After more than 250 total hours of research and testing, we recommend the TP-Link Archer C7 (v2) router for most people. We’ve tested it against nearly 30 other routers over the past two years, and it’s still our favorite. This dual-band, three-stream 802.11ac (wireless-ac) router wasn’t the fastest on all of our tests, but it has an amazing range and delivers great performance for its low price. It’s an unbeatable value.
The Archer C7 usually costs between $80 and $100, but it’s faster and capable of covering a larger area than some routers that cost two to three times as much. It also supports the fastest wireless speeds of almost every device we tried. No other router does all this and costs as little as the Archer C7. Make sure you’re getting a v2 or v3 version, though, as the router’s v1 version stank.1
Our pick’s wireless performance is excellent for its price, and it comes with a good assortment of basic features, including Gigabit Ethernet ports, USB file sharing and media streaming, parental controls, and guest networks. Though it’s missing some advanced features such as Quality of Service controls, an iTunes server, jumbo frames, and a VPN server, most people don’t use those. Its user interface is uglier than that of the competition, but the initial setup process is straightforward.
Note: This router has a severe security flaw that can let someone take control of your router if you click a malicious URL. Netgear has issued a firmware update that fixes the problem, and we’ve updated our router with the patch.
The AC1750 Netgear R6400 costs a little more than our primary pick but provides (mostly) better performance and a much better array of features. Among them are a built-in VPN server for advanced users who want to secure their remote coffee-shop browsing, a QoS feature to prioritize your network’s traffic (to get better video-streaming performance, for instance), and support for Time Machine backups (which makes this model a good choice for Apple households). The R6400 also has better parental controls and faster USB ports than the Archer C7.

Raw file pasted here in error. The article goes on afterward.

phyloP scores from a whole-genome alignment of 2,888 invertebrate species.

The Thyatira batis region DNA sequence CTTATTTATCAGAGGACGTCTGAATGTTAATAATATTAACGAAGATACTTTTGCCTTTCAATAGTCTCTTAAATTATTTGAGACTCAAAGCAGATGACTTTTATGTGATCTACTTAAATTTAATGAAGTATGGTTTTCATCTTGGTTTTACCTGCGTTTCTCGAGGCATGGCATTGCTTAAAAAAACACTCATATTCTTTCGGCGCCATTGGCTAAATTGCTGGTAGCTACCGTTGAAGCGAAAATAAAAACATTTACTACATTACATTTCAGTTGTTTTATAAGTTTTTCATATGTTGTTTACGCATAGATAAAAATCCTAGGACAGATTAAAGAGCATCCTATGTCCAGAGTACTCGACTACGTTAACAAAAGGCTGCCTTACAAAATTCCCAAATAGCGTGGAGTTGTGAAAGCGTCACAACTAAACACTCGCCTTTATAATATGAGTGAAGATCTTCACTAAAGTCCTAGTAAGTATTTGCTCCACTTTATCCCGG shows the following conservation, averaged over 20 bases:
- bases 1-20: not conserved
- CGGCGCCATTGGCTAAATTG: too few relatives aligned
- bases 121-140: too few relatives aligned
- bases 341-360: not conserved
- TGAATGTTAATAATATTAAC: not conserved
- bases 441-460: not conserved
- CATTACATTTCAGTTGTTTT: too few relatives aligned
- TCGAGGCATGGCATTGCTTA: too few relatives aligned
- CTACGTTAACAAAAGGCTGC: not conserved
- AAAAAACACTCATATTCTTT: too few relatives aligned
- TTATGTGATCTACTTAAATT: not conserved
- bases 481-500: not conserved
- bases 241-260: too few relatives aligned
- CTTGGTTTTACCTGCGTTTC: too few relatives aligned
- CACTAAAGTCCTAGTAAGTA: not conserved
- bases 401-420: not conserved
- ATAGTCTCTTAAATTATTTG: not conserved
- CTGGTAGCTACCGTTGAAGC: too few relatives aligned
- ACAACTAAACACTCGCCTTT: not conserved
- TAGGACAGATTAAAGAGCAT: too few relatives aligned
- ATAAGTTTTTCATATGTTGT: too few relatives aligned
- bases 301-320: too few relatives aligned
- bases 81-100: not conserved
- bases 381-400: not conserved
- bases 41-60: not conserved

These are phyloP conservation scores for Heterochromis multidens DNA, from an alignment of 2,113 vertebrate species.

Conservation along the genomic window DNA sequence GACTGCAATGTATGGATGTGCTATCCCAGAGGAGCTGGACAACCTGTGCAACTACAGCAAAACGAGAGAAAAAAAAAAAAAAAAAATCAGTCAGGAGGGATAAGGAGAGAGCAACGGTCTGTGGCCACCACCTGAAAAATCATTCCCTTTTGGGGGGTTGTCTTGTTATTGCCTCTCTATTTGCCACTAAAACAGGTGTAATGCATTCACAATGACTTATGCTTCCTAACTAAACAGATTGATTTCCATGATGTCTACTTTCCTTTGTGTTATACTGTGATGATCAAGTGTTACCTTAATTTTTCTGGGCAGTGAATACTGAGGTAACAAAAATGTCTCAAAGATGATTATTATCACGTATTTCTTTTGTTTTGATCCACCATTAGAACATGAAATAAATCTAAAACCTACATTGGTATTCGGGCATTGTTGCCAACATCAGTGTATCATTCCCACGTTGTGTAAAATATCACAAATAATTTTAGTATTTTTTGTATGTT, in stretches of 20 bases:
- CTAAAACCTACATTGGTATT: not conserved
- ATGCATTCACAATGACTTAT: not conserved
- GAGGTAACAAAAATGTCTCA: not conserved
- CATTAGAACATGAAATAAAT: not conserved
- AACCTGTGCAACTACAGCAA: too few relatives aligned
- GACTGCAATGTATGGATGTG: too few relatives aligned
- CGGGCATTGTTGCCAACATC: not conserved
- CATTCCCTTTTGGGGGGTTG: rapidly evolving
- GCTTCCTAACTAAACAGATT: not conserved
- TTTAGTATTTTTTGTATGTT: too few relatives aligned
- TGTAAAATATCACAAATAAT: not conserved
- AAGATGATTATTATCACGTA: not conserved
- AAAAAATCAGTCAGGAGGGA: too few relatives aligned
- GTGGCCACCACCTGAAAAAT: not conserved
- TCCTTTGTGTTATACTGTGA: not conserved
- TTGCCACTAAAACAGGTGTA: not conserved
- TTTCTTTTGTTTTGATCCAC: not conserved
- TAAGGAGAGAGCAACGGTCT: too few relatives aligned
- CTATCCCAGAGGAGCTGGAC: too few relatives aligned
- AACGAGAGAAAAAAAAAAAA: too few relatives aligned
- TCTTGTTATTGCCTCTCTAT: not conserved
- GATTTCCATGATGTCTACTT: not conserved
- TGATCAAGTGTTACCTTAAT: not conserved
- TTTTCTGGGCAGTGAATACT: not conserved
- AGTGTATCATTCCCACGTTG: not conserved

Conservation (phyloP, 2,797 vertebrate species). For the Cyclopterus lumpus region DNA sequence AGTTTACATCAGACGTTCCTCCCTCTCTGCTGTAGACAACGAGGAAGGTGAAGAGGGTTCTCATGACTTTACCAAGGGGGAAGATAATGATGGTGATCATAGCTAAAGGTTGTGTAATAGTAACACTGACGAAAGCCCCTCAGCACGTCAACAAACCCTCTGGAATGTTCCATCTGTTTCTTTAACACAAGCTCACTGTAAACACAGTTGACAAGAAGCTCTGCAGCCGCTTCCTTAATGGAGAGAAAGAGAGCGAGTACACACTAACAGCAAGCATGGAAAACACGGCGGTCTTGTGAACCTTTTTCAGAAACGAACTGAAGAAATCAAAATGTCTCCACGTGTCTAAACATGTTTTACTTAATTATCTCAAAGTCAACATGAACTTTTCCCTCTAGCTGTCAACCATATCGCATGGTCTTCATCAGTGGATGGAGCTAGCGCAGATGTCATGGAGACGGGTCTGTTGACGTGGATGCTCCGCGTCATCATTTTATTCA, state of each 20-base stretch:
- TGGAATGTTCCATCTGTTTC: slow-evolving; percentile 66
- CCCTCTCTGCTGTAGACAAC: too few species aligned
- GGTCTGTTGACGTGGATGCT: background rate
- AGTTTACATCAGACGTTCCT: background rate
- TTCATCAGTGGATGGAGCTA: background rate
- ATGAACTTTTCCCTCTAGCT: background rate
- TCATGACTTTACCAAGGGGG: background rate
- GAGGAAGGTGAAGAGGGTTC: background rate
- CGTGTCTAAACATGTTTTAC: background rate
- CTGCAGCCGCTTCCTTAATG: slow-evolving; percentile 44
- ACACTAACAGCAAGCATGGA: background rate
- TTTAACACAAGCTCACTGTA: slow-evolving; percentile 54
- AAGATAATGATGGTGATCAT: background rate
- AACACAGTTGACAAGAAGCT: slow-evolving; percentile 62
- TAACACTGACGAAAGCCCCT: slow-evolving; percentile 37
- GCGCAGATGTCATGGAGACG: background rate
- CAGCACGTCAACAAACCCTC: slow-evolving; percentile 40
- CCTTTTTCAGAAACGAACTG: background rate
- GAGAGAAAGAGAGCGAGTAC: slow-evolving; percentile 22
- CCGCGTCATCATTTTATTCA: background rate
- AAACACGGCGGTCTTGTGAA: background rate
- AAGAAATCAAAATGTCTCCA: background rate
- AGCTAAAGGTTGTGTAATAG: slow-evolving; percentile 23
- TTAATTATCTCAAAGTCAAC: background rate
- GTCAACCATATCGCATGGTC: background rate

In the unlikely event that both the TP-Link Archer C7 and Netgear R6400 are out of stock and you need a router right away, two previous picks should provide almost as good performance for a slightly lower price. You can read about the TP-Link Archer C8 and Netgear’s R7000 in our competition section below. But stock shortages of our top picks rarely last long, and we suggest waiting if you can.
I spent more than two years immersed in wireless-networking testing and analysis for The Wirecutter. I also tested everything from computer cases to network-attached storage in my decade-plus career as a tech journalist for Maximum PC (formerly an associate editor), PCWorld (formerly a contributing editor), Computer Shopper, PCMag, Laptop Magazine, Tom’s Hardware, PC Gamer, IGN, and HotHardware, to name a few. I was also a business analyst for Stanford University. Taking a ton of data and transforming it into recommendations is what I do best.
For this guide I relied on the expert opinions of reviewers from CNET, PCMag, PCWorld, SmallNetBuilder, and TrustedReviews. I also went through Amazon comments and best-seller lists to find reliable and popular routers. Then, for the most recent update, I spent a week testing nine routers on both 2.4 GHz and 5 GHz Wi-Fi bands across four locations in my house. In total, I’ve spent hundreds of hours testing close to 30 different routers for our guides.